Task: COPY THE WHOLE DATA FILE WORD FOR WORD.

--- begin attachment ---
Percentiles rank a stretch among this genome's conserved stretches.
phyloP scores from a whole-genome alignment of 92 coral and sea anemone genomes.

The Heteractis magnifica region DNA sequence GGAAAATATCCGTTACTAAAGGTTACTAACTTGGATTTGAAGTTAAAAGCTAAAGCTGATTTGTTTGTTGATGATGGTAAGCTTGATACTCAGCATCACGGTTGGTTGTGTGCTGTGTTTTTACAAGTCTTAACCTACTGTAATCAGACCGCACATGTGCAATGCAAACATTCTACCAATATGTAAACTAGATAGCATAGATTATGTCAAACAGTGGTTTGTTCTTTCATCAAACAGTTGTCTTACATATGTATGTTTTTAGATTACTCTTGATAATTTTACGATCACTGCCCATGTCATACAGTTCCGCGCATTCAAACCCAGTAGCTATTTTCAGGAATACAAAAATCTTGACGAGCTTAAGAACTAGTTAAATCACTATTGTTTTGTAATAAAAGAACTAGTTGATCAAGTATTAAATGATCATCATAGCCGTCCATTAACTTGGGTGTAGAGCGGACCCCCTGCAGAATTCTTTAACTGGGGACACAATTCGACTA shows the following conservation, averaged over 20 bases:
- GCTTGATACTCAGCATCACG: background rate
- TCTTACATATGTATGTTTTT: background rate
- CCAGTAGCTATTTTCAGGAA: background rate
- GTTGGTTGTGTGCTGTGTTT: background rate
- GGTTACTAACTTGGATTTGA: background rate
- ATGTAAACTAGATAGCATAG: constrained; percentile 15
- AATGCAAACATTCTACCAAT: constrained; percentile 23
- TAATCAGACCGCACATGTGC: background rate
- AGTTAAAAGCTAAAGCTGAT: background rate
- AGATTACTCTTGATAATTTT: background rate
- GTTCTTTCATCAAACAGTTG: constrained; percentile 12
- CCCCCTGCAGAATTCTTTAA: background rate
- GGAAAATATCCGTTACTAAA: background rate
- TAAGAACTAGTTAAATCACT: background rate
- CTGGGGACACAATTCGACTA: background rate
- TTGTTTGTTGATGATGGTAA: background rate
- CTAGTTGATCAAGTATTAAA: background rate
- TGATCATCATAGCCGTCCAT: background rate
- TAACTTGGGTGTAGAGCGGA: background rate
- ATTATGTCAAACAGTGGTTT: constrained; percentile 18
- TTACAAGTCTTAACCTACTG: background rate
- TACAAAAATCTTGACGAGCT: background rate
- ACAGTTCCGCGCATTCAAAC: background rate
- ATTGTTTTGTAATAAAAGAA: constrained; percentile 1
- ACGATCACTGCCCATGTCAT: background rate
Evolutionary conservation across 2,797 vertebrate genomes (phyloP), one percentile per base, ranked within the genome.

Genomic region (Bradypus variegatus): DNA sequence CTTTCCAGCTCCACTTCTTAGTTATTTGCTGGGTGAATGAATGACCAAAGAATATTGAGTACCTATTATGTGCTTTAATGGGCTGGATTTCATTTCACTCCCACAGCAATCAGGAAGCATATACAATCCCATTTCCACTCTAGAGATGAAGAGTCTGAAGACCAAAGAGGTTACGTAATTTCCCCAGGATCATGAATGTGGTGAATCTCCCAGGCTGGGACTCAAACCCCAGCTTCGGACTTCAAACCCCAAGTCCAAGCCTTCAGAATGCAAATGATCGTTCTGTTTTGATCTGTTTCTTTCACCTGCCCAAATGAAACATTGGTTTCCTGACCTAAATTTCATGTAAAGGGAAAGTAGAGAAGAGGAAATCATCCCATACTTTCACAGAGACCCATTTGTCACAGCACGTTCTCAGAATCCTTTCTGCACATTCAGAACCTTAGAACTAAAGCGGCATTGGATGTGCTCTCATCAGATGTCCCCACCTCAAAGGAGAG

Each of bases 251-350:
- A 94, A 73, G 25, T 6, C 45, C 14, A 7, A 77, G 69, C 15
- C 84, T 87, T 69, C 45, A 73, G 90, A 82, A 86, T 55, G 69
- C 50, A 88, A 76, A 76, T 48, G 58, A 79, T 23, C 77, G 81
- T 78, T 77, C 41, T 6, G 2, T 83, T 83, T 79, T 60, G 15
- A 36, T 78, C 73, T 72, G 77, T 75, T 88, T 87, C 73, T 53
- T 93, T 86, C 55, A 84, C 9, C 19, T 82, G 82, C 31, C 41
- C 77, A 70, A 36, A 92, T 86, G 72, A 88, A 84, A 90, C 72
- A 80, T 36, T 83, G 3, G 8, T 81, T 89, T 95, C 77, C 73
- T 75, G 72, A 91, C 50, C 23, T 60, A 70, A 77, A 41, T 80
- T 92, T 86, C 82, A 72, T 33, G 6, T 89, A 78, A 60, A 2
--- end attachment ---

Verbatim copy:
Percentiles rank a stretch among this genome's conserved stretches.
phyloP scores from a whole-genome alignment of 92 coral and sea anemone genomes.

The Heteractis magnifica region DNA sequence GGAAAATATCCGTTACTAAAGGTTACTAACTTGGATTTGAAGTTAAAAGCTAAAGCTGATTTGTTTGTTGATGATGGTAAGCTTGATACTCAGCATCACGGTTGGTTGTGTGCTGTGTTTTTACAAGTCTTAACCTACTGTAATCAGACCGCACATGTGCAATGCAAACATTCTACCAATATGTAAACTAGATAGCATAGATTATGTCAAACAGTGGTTTGTTCTTTCATCAAACAGTTGTCTTACATATGTATGTTTTTAGATTACTCTTGATAATTTTACGATCACTGCCCATGTCATACAGTTCCGCGCATTCAAACCCAGTAGCTATTTTCAGGAATACAAAAATCTTGACGAGCTTAAGAACTAGTTAAATCACTATTGTTTTGTAATAAAAGAACTAGTTGATCAAGTATTAAATGATCATCATAGCCGTCCATTAACTTGGGTGTAGAGCGGACCCCCTGCAGAATTCTTTAACTGGGGACACAATTCGACTA shows the following conservation, averaged over 20 bases:
- GCTTGATACTCAGCATCACG: background rate
- TCTTACATATGTATGTTTTT: background rate
- CCAGTAGCTATTTTCAGGAA: background rate
- GTTGGTTGTGTGCTGTGTTT: background rate
- GGTTACTAACTTGGATTTGA: background rate
- ATGTAAACTAGATAGCATAG: constrained; percentile 15
- AATGCAAACATTCTACCAAT: constrained; percentile 23
- TAATCAGACCGCACATGTGC: background rate
- AGTTAAAAGCTAAAGCTGAT: background rate
- AGATTACTCTTGATAATTTT: background rate
- GTTCTTTCATCAAACAGTTG: constrained; percentile 12
- CCCCCTGCAGAATTCTTTAA: background rate
- GGAAAATATCCGTTACTAAA: background rate
- TAAGAACTAGTTAAATCACT: background rate
- CTGGGGACACAATTCGACTA: background rate
- TTGTTTGTTGATGATGGTAA: background rate
- CTAGTTGATCAAGTATTAAA: background rate
- TGATCATCATAGCCGTCCAT: background rate
- TAACTTGGGTGTAGAGCGGA: background rate
- ATTATGTCAAACAGTGGTTT: constrained; percentile 18
- TTACAAGTCTTAACCTACTG: background rate
- TACAAAAATCTTGACGAGCT: background rate
- ACAGTTCCGCGCATTCAAAC: background rate
- ATTGTTTTGTAATAAAAGAA: constrained; percentile 1
- ACGATCACTGCCCATGTCAT: background rate
Evolutionary conservation across 2,797 vertebrate genomes (phyloP), one percentile per base, ranked within the genome.

Genomic region (Bradypus variegatus): DNA sequence CTTTCCAGCTCCACTTCTTAGTTATTTGCTGGGTGAATGAATGACCAAAGAATATTGAGTACCTATTATGTGCTTTAATGGGCTGGATTTCATTTCACTCCCACAGCAATCAGGAAGCATATACAATCCCATTTCCACTCTAGAGATGAAGAGTCTGAAGACCAAAGAGGTTACGTAATTTCCCCAGGATCATGAATGTGGTGAATCTCCCAGGCTGGGACTCAAACCCCAGCTTCGGACTTCAAACCCCAAGTCCAAGCCTTCAGAATGCAAATGATCGTTCTGTTTTGATCTGTTTCTTTCACCTGCCCAAATGAAACATTGGTTTCCTGACCTAAATTTCATGTAAAGGGAAAGTAGAGAAGAGGAAATCATCCCATACTTTCACAGAGACCCATTTGTCACAGCACGTTCTCAGAATCCTTTCTGCACATTCAGAACCTTAGAACTAAAGCGGCATTGGATGTGCTCTCATCAGATGTCCCCACCTCAAAGGAGAG

Each of bases 251-350:
- A 94, A 73, G 25, T 6, C 45, C 14, A 7, A 77, G 69, C 15
- C 84, T 87, T 69, C 45, A 73, G 90, A 82, A 86, T 55, G 69
- C 50, A 88, A 76, A 76, T 48, G 58, A 79, T 23, C 77, G 81
- T 78, T 77, C 41, T 6, G 2, T 83, T 83, T 79, T 60, G 15
- A 36, T 78, C 73, T 72, G 77, T 75, T 88, T 87, C 73, T 53
- T 93, T 86, C 55, A 84, C 9, C 19, T 82, G 82, C 31, C 41
- C 77, A 70, A 36, A 92, T 86, G 72, A 88, A 84, A 90, C 72
- A 80, T 36, T 83, G 3, G 8, T 81, T 89, T 95, C 77, C 73
- T 75, G 72, A 91, C 50, C 23, T 60, A 70, A 77, A 41, T 80
- T 92, T 86, C 82, A 72, T 33, G 6, T 89, A 78, A 60, A 2